The woman who is haunted by the ghost of the dead Nazi is named Jane Seymour, and her story is related in the first person by a novelist who has not published a book in ten years. He begins writing Jane’s story on a Friday in 1983 and, he says, “story it is, fiction.” The insistence on fiction qua fiction is typical of the postmodernist, but Smith adds layers of ambiguity to this account. “Although there never was a Jane Seymour,” the novelist tells us, “there was a young woman in a bar.” This young woman, we are told, travelled to Barbados over Christmas, and while she was there she killed herself. The novelist appropriates the suicide for the fictional Jane (which is, after all, what novelists do), but this incident also has echoes in a later story, “The Garden of the Hesperides.” In that story, the male narrator recalls his daughter, Jane, who committed suicide while the family was travelling in Barbados. The memory of his daughter’s suicide prompts another, earlier memory, in which little Jane approaches her father in his garden and demands, “Daddy, Daddy, tell me a story!”

This business of making stories is central to one of Smith’s pervasive thematic concerns in Century: the responsibility of art to rescue morality from a debased world. And make no mistake: the world of Century is debased. (“Do I then blame myself?” thinks the father about his daughter’s suicide, “Or this murderous century?”) Debased, and shot through with darkness. The book begins with the ghostly Himmler advancing upon Jane through “the unfamiliar dark,” and ends with “chill in the swirling dark all about.” This is the world as it is rendered throughout the book: cold and frightening, full of rape and murder and betrayal, all of it consigned to a vale of darkness. It is art, Smith suggests, that is able to wrest meaning from the darkness of modern life, but only if it is able to get beneath the surface of human existence. This idea is clarified late in the novel by Toulouse Lautrec, who drinks with the American Kenniston in a Parisian dancehall:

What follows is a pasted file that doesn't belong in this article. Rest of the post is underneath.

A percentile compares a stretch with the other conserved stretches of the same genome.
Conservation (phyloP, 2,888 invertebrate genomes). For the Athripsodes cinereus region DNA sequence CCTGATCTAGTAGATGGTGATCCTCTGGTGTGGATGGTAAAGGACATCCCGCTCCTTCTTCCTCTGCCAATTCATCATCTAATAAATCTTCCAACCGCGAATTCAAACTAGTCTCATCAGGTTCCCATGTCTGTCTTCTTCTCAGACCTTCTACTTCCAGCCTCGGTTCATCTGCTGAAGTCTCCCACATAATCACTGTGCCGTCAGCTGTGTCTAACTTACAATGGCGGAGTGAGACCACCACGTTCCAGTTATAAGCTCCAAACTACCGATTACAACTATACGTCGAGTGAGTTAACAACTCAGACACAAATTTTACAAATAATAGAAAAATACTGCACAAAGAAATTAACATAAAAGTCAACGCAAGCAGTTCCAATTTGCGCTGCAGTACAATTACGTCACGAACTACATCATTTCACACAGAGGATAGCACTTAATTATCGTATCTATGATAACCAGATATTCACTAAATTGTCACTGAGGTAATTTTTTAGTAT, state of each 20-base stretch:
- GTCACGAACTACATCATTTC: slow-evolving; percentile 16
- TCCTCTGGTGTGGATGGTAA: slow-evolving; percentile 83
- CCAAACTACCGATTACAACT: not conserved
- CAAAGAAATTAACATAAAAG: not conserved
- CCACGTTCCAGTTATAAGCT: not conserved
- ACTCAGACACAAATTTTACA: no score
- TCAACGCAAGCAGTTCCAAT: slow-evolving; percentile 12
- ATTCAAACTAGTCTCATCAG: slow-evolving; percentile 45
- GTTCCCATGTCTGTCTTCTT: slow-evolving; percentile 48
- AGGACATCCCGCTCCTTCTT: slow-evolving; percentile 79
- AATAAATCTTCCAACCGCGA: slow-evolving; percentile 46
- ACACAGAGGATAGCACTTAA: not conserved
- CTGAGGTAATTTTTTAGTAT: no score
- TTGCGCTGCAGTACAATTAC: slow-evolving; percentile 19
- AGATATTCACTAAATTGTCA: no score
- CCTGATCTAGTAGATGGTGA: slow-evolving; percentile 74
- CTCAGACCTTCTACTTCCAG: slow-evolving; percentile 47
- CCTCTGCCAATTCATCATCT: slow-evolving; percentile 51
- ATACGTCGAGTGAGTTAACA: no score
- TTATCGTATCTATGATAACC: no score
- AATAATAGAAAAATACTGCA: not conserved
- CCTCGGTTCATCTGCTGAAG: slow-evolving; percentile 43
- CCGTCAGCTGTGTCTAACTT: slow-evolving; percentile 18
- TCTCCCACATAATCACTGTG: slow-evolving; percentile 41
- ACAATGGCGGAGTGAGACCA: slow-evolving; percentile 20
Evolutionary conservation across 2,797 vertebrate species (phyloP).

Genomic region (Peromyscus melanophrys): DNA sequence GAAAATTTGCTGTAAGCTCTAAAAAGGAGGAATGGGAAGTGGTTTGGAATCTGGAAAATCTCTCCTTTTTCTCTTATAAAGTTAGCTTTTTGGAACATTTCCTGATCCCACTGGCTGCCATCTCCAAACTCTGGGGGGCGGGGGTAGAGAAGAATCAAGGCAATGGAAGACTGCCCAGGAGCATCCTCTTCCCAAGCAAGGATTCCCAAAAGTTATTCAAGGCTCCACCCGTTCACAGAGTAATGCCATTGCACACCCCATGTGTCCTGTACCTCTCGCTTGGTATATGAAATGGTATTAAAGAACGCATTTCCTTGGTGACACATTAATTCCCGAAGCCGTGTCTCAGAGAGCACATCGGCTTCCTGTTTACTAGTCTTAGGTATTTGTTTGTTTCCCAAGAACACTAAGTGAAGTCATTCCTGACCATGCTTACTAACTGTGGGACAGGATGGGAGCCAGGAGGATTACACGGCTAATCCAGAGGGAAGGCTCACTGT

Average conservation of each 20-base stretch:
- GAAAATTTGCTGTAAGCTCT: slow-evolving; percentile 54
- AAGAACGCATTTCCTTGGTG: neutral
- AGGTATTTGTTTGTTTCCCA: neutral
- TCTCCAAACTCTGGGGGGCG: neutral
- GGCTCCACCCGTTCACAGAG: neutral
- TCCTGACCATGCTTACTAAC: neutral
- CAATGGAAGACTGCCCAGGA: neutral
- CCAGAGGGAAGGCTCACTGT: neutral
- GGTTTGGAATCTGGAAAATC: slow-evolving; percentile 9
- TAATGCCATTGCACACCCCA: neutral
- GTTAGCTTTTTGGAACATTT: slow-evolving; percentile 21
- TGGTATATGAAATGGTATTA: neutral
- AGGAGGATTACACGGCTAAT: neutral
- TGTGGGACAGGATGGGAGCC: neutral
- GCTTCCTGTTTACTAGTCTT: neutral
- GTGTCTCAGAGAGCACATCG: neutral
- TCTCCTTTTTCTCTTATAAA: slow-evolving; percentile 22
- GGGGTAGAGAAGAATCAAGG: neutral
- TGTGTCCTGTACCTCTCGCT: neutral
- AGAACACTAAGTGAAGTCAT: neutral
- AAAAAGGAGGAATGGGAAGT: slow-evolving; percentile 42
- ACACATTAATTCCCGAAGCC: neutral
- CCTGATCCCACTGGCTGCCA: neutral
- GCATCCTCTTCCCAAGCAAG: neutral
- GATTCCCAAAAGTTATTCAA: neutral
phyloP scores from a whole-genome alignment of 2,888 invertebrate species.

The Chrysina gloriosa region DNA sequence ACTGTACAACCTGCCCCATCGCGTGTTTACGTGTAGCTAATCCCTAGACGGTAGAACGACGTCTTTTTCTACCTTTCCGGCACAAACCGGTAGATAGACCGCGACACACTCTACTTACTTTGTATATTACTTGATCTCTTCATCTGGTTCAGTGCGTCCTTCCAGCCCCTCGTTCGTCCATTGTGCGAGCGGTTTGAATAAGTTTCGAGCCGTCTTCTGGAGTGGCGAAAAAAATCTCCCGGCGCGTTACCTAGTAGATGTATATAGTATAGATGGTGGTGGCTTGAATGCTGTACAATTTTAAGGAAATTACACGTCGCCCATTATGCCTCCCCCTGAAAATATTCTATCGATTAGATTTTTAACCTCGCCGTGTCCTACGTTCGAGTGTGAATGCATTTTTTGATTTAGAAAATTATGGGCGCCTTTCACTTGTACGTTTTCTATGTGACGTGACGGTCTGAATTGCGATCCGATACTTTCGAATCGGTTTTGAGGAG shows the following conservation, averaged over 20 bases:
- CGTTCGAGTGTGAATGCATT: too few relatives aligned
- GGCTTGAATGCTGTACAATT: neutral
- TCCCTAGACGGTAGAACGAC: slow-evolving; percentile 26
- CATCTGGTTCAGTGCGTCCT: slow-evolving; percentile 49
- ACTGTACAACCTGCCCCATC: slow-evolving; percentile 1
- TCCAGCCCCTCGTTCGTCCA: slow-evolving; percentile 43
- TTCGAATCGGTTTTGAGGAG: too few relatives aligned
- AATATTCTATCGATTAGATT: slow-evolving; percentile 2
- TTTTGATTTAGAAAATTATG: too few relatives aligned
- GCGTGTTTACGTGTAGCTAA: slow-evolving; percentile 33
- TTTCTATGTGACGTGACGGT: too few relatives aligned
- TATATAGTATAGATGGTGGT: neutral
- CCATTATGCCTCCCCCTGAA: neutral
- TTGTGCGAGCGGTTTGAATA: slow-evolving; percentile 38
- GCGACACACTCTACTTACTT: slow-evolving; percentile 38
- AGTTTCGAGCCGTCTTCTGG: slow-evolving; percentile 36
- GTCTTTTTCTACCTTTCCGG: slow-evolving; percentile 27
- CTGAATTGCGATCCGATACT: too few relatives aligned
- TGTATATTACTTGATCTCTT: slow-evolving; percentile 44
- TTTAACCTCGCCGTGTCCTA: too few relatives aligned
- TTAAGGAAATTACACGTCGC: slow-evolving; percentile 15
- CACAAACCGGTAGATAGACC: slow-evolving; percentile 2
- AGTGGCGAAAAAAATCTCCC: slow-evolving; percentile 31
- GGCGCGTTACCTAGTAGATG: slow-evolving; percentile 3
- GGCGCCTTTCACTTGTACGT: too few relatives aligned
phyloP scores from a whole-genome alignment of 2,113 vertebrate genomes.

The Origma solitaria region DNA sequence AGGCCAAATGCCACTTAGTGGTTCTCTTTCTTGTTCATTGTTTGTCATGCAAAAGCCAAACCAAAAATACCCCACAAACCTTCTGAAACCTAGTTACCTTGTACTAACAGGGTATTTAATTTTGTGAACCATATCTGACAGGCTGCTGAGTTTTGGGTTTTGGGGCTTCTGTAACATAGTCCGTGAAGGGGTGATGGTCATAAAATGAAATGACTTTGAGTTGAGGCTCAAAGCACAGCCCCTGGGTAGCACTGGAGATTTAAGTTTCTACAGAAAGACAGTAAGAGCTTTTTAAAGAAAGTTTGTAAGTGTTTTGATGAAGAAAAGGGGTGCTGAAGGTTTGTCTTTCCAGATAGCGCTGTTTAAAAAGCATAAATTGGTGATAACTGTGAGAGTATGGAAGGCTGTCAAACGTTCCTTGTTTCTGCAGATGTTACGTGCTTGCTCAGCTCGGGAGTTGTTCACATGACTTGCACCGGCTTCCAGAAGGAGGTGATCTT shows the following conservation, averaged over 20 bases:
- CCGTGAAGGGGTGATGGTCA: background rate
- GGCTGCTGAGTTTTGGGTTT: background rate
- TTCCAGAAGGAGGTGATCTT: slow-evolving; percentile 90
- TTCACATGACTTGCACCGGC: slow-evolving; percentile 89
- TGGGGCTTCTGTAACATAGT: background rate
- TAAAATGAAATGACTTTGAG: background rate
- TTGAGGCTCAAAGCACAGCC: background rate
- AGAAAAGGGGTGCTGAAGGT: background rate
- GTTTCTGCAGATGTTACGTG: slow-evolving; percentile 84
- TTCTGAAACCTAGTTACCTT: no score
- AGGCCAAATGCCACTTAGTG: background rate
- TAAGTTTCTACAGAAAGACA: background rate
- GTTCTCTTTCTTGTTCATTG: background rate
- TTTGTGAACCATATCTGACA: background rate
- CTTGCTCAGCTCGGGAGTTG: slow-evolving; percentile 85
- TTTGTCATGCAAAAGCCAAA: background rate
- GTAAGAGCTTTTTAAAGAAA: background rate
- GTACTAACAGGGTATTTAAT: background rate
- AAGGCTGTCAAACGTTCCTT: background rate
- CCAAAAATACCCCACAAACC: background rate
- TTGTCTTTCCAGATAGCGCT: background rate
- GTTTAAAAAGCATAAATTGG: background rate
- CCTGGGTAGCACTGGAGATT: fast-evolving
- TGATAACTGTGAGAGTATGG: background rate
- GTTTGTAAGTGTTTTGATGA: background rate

There is at the centre of painting an apparent paradox: painting is an art which takes surfaces for its immediate subject and uses surfaces for its medium. But the only art worth the fleas on a streetwalker’s crotch is art which deals with essences. In some cases it is the essence of generality, in others the essence of a particularity, but always it is essences. How this paradox is to be explained is the central question of all aesthetic theory in regard to painting; and how it is to be solved in practice is the central problem for all painters.